Ta-Braxia Cemetery Malta

This article is about the Ta-Braxia Cemetery, Malta and some of the soldiers buried there. It is one of a series of articles I have written about Malta and the First World War which can be viewed by clicking on the link below:

Ta-Braxia Cemetery, Malta

The Ta-Braxia Cemetery, Malta is located just outside the capital of Valletta. Though it only contains a handful of graves relating to the First World War it is worth a visit. The cemetery is on one of the main roads into Valletta and very easy to visit. The Ta-Braxia Cemetery is only five minutes walk away from the Pieta Military Cemetery and it is worth visiting both. The Ta-Braxia Cemetery was opened in 1857 and designed by Emmanuel Luigi Galizia who also designed the Addolorata Cemetery.

The cemetery contains eight men who are commemorated by the Commonwealth War Graves Commission, but there are a number of First World War dead remembered on relative’s gravestones. There are also graves of soldiers who died while serving as part of Malta’s garrison and returning from India. If you have an interest in the Indian Army this is definitely a cemetery to visit.Ta-Braxia Cemetery Chapel, Malt

The Memorial Chapel at the Ta-Braxia Cemetery was designed by John Loughborough Pearson, in memory of Rachel Gordon, the wife of Sir Arthur Gordon. Sir Arthur and his wife were returning to England from Ceylon, where Sir Arthur had been governor when she fell ill and died at Malta.Ta-Braxia Cemetery, Malta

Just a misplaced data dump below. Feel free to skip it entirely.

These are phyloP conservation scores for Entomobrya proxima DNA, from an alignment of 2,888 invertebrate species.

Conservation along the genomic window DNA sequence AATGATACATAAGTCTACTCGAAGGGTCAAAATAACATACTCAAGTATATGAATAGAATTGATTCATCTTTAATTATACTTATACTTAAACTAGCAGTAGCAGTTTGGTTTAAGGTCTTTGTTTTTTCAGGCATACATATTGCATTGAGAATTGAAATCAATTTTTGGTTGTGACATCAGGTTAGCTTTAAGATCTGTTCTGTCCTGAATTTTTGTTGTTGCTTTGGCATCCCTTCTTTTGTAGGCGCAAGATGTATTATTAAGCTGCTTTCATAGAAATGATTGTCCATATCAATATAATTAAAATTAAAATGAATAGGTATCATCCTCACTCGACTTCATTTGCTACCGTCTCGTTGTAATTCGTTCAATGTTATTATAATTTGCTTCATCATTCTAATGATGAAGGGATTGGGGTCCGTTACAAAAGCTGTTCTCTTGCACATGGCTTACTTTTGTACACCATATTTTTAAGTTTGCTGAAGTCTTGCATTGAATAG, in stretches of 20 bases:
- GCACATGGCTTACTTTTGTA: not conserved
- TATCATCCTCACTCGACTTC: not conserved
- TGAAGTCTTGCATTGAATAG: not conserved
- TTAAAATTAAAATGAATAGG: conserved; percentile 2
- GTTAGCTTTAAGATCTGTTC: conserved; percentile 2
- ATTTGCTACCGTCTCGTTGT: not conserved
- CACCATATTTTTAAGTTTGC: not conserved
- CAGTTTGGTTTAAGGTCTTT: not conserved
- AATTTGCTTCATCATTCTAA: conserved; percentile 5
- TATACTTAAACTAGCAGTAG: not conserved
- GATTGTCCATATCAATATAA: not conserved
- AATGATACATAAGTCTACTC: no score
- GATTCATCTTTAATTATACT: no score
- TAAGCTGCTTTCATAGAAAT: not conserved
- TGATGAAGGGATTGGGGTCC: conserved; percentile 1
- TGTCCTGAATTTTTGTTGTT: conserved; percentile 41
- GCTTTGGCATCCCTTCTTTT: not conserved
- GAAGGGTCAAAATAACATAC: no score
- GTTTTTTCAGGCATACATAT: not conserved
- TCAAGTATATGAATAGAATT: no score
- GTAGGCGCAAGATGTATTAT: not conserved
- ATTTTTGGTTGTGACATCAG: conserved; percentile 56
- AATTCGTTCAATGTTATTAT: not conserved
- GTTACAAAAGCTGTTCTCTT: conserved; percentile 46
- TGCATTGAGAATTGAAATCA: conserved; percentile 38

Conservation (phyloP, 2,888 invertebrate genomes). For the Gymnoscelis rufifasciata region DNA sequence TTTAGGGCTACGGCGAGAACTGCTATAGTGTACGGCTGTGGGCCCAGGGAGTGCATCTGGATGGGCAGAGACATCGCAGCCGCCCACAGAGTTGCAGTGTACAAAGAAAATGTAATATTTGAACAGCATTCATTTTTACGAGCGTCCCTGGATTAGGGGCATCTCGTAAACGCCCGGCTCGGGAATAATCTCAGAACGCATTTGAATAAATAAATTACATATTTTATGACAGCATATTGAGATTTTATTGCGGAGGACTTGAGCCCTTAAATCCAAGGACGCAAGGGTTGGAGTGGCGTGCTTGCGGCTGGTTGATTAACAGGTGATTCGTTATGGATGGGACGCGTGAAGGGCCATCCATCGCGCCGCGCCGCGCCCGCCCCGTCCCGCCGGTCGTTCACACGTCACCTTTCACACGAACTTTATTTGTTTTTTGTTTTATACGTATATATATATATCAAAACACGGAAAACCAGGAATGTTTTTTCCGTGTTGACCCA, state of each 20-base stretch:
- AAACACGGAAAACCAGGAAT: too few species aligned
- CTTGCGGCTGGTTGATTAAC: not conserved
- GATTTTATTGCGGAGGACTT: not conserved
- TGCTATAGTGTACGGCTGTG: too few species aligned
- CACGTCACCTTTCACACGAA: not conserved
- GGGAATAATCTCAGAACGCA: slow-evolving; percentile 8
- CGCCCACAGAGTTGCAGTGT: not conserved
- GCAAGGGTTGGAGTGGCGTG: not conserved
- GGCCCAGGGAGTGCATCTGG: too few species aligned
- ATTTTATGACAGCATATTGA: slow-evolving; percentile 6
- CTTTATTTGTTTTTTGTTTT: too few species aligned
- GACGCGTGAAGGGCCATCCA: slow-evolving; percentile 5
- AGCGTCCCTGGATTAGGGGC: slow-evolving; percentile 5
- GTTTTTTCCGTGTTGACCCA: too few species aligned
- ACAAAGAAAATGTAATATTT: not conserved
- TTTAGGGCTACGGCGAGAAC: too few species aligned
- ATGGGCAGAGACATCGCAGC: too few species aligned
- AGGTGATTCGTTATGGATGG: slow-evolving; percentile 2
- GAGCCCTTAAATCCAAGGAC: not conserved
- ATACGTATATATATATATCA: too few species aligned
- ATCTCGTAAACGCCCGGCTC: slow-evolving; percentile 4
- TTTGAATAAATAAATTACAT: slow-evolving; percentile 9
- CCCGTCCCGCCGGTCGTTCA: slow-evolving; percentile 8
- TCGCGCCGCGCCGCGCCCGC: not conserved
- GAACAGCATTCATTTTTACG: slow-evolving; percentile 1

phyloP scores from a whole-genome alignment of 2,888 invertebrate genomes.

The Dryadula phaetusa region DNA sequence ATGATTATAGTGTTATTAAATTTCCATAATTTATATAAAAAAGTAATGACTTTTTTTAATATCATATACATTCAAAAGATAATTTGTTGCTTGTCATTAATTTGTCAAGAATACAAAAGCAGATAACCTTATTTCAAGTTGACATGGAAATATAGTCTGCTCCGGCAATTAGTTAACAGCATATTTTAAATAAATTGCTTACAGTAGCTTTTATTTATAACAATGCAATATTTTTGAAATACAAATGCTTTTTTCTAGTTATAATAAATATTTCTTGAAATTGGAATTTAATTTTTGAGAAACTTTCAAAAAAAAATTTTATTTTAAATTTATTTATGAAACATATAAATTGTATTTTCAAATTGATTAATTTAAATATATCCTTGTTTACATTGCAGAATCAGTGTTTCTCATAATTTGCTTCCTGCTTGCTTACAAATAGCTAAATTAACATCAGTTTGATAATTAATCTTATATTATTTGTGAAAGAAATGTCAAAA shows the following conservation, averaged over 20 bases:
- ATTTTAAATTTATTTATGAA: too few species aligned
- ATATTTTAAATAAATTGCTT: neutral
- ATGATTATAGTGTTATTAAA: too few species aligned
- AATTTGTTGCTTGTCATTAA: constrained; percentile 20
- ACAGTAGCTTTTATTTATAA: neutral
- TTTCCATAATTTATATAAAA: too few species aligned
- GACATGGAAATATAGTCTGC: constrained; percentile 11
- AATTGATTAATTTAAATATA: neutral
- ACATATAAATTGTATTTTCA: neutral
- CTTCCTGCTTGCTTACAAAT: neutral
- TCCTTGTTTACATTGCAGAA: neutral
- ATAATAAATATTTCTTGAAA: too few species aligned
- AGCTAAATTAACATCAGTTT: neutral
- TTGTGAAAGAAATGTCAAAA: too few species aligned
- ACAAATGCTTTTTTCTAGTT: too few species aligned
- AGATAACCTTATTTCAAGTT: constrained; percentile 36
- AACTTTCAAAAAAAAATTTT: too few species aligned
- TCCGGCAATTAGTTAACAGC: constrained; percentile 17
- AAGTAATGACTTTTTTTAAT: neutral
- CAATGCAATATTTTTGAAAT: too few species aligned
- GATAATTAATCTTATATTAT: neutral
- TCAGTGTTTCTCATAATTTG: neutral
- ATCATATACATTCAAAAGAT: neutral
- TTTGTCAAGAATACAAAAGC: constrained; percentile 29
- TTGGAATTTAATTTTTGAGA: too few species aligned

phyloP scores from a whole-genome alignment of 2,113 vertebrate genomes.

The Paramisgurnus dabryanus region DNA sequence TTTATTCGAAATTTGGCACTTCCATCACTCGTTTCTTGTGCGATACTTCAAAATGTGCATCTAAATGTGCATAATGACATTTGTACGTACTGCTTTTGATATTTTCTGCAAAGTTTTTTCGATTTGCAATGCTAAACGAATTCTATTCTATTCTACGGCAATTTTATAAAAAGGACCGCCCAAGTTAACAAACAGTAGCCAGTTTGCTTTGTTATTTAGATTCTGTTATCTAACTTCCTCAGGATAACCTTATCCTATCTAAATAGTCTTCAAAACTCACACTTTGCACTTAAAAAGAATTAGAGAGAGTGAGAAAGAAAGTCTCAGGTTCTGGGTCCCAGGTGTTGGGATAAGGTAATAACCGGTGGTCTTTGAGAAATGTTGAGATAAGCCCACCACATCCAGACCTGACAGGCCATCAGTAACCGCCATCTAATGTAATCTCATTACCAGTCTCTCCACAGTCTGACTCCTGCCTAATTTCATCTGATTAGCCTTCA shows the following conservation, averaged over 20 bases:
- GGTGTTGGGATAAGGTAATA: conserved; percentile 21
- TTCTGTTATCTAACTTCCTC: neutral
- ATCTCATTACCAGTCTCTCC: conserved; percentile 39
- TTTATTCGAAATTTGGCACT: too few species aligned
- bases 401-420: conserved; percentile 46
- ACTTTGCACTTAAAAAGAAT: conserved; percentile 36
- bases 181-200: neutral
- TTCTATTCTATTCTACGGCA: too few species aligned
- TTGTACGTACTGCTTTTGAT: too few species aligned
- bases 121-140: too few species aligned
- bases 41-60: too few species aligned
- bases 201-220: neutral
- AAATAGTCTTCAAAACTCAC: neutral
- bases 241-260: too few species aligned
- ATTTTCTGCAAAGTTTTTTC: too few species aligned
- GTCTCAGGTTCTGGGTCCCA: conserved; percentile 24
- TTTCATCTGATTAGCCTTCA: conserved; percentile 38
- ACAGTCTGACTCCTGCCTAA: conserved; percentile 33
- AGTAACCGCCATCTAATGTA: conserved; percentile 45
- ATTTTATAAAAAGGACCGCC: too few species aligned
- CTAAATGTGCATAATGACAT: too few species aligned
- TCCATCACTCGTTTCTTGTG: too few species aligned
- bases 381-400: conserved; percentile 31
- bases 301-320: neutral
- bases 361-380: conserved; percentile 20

The grave of Surgeon Major A. R. Hall, Army Medical Department (subsequently the Royal Army Medical Corps), who “Died at Malta, 4th February 1880, on his way home from India [Of] disease contracted while serving in the Afghan War of 1879”. The Ta-Braxia Cemetery was bombed during the Second World War, and it likely that Hall’s grave was damaged at this time.Dillon Ta-Braxia Cemetery

The grave of Major Robert Dillon, formerly of the 32nd Regiment. Robert Dillon was a veteran of the Napoleonic Wars. If you click on the photograph you will see the names of the battles he participated on the shield ”Copenhagen, Salamanca, Peninsula, Corunna, Vimiera, Badajos, and Roleia”. Sir John Dillon, Robert’s father, was a noted Irish politician and writer and created the Baronet of Lismullen in 1801. A descendant was Michael Dillon.Lieutenant Peache Ta-Braxia CemeteryLieutenant William Wynter Peache, Royal Engineers, is one of the World War One burials at Ta-Braxia. Peache’s service file is available to view at the National Archives.Ta-Braxia Cemetery, MaltaThere is a section of the cemetery for French colonial soldiers who died in the war. The headstone’s translation is as follows: Here lies, Nguyen Loi, Tonkinese Rifles, died for France, on 11 November 1917. Pray for him. Nguyen Loi would have been recruited from present-day Vietnam, which was a French colony at the time.

Guides to Researching Soldiers who Served in the British Army

Guides to Researching Soldiers who Served in the Indian Army